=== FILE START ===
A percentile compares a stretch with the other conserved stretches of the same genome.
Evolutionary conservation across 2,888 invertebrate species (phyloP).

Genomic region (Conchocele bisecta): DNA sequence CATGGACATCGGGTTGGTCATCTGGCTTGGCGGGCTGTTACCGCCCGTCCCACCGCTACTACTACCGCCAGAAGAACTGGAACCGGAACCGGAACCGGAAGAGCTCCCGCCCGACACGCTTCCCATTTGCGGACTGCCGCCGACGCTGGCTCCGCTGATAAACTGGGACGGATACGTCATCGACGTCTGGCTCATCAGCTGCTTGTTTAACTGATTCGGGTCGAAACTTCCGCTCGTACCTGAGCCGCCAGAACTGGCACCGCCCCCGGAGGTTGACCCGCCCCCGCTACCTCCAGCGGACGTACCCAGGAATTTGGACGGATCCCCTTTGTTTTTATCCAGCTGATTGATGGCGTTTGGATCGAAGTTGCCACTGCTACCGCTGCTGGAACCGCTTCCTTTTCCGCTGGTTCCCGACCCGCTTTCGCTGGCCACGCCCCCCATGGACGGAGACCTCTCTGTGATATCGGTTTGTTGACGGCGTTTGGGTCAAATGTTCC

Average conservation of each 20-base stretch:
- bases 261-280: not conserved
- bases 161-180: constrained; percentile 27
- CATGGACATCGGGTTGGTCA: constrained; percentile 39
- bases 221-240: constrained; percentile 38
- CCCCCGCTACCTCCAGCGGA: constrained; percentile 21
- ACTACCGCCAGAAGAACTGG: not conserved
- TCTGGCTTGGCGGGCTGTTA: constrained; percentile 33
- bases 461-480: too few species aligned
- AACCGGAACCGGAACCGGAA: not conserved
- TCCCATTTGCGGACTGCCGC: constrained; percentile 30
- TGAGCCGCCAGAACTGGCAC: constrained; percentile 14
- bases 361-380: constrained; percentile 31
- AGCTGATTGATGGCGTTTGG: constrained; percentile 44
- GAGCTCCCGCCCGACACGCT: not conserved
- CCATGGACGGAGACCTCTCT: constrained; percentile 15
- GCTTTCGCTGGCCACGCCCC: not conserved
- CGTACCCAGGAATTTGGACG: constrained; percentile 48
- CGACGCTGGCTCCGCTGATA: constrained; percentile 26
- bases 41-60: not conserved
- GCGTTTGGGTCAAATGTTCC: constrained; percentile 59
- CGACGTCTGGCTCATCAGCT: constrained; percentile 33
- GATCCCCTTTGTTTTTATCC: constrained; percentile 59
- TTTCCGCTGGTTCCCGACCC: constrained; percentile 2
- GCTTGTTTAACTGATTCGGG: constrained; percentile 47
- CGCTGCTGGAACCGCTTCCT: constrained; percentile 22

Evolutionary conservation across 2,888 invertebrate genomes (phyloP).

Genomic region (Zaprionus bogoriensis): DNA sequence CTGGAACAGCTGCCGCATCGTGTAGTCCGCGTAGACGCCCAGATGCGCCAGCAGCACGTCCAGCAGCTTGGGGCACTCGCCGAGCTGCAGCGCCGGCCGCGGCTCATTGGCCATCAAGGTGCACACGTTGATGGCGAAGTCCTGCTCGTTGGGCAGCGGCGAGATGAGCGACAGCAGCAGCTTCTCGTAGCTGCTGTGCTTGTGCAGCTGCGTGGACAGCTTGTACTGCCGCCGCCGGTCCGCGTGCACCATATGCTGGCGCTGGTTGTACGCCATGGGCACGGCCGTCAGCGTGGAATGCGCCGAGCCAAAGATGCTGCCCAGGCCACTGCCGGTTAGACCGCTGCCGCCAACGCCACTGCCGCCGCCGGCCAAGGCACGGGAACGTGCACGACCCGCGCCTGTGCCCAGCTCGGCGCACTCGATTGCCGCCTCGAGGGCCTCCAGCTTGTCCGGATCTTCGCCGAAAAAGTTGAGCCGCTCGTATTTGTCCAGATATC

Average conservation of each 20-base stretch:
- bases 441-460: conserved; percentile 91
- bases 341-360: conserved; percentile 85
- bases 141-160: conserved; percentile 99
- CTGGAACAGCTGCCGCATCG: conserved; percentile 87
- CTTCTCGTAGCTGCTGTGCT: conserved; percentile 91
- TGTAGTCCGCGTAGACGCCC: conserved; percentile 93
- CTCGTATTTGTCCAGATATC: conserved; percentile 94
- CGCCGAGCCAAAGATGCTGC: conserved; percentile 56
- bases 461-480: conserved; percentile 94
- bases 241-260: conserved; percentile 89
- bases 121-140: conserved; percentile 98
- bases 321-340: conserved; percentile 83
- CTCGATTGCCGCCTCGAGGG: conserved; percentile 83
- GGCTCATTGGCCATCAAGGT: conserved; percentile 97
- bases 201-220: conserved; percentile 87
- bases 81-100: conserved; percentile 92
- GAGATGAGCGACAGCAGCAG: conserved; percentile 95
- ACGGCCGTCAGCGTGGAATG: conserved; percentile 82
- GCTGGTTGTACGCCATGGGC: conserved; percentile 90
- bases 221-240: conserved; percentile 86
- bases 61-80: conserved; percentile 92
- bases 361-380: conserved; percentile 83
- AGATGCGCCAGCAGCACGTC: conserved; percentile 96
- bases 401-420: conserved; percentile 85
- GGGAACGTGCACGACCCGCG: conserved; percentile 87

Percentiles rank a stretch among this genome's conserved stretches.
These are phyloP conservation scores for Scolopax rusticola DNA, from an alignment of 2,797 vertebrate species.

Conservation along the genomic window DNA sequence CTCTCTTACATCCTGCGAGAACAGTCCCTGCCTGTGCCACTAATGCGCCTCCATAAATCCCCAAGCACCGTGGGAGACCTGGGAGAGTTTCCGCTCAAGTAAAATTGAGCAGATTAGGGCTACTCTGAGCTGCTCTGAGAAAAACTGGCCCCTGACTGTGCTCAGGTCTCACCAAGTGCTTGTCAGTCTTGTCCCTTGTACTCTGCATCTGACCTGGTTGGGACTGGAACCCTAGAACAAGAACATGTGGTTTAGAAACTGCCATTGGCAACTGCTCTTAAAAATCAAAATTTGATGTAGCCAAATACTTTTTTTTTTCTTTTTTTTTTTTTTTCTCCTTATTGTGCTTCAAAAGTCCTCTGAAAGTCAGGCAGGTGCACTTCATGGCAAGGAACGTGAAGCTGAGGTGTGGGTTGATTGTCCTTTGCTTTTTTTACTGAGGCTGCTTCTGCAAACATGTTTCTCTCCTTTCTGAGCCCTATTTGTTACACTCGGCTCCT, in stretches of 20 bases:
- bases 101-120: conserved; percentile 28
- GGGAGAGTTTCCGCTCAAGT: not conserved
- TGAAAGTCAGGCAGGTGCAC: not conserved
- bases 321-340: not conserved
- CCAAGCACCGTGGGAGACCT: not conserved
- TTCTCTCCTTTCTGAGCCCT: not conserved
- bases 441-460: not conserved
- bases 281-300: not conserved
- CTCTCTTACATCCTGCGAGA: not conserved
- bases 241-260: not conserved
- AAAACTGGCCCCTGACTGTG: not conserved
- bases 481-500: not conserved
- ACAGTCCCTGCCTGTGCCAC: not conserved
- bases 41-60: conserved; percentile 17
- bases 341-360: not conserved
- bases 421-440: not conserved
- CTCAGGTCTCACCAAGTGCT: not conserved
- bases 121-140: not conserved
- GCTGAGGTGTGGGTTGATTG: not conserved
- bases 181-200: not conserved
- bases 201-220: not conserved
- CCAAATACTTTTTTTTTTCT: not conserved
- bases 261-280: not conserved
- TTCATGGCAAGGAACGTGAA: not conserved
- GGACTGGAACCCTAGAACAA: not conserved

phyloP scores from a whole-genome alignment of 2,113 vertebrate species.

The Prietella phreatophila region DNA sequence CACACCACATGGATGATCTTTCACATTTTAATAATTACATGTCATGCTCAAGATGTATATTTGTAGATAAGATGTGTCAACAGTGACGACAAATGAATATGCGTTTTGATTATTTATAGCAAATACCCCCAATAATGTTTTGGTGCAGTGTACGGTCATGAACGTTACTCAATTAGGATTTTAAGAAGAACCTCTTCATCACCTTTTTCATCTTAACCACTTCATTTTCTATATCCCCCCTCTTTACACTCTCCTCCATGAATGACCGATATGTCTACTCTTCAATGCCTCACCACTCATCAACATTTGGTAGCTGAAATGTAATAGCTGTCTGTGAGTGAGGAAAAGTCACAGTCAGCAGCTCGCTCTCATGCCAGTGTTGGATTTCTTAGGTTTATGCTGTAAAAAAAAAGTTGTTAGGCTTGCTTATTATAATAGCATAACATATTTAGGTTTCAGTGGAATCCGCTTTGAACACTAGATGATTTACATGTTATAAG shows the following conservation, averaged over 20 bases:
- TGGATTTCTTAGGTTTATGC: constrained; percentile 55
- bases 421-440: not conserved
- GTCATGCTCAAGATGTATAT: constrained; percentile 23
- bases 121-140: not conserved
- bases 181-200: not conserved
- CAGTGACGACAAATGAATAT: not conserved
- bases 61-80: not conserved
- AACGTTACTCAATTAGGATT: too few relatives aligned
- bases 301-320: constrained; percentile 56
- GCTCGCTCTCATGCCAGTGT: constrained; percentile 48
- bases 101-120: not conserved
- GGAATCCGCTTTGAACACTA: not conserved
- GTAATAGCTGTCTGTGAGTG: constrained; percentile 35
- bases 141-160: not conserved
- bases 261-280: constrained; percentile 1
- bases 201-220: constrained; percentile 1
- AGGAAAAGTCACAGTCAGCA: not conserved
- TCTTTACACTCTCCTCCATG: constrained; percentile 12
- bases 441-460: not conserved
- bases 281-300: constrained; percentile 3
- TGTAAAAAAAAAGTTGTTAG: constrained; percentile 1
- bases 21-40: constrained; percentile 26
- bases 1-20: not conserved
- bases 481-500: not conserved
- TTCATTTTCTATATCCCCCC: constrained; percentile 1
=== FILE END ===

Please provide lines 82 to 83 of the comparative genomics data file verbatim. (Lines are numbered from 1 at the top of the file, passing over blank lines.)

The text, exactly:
- CCAAATACTTTTTTTTTTCT: not conserved
- bases 261-280: not conserved